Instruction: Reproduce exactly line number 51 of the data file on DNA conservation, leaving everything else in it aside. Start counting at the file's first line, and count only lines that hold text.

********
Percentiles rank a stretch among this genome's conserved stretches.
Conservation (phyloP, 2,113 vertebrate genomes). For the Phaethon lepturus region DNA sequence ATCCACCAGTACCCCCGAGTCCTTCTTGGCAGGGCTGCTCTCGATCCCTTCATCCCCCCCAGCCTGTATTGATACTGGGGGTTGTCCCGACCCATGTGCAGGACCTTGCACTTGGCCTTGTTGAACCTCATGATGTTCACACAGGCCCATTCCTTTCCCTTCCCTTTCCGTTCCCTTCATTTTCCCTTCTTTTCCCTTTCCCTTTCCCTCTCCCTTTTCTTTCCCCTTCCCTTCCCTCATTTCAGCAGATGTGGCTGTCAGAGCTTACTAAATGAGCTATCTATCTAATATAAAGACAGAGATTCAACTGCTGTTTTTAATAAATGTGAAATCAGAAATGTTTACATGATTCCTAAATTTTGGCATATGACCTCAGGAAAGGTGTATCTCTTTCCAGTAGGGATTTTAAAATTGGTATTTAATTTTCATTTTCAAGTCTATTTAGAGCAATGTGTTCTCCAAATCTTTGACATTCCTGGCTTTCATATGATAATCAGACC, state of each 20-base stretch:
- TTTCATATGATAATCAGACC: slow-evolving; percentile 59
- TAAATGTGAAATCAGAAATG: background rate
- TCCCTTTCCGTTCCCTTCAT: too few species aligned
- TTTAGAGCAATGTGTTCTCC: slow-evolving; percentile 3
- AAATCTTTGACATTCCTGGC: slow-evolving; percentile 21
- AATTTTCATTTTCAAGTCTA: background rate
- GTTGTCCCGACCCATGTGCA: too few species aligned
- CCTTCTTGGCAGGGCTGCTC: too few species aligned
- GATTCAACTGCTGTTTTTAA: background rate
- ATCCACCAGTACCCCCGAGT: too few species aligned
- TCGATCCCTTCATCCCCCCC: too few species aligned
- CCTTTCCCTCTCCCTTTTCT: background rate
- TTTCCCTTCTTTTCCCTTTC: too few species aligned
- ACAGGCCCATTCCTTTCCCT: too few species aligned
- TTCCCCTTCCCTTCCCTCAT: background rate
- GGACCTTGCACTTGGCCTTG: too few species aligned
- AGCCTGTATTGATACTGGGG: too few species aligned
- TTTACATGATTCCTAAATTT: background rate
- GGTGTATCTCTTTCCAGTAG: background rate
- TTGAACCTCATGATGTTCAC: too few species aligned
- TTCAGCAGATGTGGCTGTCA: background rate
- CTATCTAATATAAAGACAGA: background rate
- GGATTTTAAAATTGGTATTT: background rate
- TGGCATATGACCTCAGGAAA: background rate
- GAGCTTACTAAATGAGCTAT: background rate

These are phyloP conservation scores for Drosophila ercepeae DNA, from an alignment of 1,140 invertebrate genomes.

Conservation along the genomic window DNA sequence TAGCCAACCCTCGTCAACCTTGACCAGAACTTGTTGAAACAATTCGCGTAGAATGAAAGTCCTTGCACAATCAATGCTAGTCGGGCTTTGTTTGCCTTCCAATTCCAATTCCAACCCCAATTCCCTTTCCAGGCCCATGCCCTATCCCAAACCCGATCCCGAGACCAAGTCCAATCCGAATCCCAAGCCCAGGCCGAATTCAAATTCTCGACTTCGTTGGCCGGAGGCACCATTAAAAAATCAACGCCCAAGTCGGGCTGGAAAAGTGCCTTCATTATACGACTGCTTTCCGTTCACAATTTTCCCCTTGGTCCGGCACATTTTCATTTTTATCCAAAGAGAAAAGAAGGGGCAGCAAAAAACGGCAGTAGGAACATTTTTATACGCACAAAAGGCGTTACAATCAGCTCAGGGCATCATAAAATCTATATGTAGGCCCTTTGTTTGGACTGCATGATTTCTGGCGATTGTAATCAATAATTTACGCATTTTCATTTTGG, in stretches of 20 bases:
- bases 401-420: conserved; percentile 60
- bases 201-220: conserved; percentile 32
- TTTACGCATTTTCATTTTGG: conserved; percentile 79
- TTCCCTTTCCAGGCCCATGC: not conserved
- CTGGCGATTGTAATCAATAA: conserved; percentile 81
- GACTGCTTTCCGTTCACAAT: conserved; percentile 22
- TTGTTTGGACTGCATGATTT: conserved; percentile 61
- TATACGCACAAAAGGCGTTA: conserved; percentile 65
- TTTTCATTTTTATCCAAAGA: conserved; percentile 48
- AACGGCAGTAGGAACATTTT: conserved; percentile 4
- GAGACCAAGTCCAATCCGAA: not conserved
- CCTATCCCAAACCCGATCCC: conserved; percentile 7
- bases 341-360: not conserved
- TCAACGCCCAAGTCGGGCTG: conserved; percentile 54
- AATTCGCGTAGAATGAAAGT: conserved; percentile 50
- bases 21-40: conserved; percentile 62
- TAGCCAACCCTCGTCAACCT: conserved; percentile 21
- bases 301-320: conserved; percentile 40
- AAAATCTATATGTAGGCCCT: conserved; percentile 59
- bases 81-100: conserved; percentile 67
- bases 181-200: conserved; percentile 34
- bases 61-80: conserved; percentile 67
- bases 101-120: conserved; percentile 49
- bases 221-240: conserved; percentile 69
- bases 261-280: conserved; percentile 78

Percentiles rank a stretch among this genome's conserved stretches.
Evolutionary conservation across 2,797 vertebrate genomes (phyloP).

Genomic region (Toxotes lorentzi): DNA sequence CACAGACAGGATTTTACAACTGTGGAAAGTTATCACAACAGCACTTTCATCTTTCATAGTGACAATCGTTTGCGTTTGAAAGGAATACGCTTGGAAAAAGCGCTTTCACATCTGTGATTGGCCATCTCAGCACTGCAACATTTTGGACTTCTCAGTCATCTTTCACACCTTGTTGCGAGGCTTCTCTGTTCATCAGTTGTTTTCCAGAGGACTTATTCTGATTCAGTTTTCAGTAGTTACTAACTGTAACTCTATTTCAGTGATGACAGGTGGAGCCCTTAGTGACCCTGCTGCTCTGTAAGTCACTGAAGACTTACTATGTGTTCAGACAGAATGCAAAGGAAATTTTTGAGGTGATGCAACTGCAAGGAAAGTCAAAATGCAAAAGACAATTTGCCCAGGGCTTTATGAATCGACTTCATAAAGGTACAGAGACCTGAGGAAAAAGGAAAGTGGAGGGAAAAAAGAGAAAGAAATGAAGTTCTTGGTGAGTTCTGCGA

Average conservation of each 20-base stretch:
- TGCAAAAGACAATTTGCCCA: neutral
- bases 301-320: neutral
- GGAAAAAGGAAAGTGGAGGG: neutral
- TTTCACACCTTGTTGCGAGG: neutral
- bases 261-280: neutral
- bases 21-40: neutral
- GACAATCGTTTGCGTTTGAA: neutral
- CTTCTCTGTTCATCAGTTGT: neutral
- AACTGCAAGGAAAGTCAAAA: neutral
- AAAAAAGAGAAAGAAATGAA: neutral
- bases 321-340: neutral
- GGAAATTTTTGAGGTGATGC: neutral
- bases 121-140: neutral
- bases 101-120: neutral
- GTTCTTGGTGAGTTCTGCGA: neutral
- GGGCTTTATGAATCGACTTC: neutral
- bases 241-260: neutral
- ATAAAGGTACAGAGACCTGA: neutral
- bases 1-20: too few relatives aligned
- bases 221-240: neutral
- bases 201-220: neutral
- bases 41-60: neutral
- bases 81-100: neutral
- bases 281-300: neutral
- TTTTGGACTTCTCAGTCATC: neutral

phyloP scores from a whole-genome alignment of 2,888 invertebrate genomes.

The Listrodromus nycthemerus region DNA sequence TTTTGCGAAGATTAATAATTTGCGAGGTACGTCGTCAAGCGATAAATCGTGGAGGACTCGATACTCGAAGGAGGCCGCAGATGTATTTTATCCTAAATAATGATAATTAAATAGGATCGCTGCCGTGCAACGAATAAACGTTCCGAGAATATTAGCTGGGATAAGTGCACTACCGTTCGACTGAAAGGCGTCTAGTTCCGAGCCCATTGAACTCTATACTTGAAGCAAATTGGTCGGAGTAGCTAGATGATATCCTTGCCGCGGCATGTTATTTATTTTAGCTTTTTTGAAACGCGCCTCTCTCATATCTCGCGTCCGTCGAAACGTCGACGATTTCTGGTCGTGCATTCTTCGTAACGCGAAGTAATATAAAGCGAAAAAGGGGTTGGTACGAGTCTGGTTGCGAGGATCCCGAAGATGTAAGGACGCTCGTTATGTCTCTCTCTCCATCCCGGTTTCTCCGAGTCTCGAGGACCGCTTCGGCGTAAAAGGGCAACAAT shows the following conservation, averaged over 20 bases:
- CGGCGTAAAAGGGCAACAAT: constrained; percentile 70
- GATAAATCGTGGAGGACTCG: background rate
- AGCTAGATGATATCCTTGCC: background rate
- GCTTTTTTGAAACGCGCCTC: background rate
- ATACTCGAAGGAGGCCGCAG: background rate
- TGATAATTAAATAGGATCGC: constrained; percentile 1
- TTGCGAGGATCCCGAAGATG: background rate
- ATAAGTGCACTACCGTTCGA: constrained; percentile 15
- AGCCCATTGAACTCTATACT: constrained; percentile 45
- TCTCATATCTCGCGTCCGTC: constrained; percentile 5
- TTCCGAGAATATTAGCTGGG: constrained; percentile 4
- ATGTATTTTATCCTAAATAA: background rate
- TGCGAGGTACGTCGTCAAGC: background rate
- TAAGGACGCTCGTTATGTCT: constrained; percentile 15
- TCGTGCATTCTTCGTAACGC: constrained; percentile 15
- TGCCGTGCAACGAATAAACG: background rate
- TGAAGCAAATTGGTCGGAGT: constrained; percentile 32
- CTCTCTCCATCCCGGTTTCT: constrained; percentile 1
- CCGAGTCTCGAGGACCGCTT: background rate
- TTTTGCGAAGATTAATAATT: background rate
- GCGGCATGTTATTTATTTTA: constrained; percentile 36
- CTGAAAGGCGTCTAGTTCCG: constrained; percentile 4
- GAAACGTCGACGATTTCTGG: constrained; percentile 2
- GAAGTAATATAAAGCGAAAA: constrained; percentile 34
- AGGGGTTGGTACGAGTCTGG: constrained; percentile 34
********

- bases 61-80: conserved; percentile 67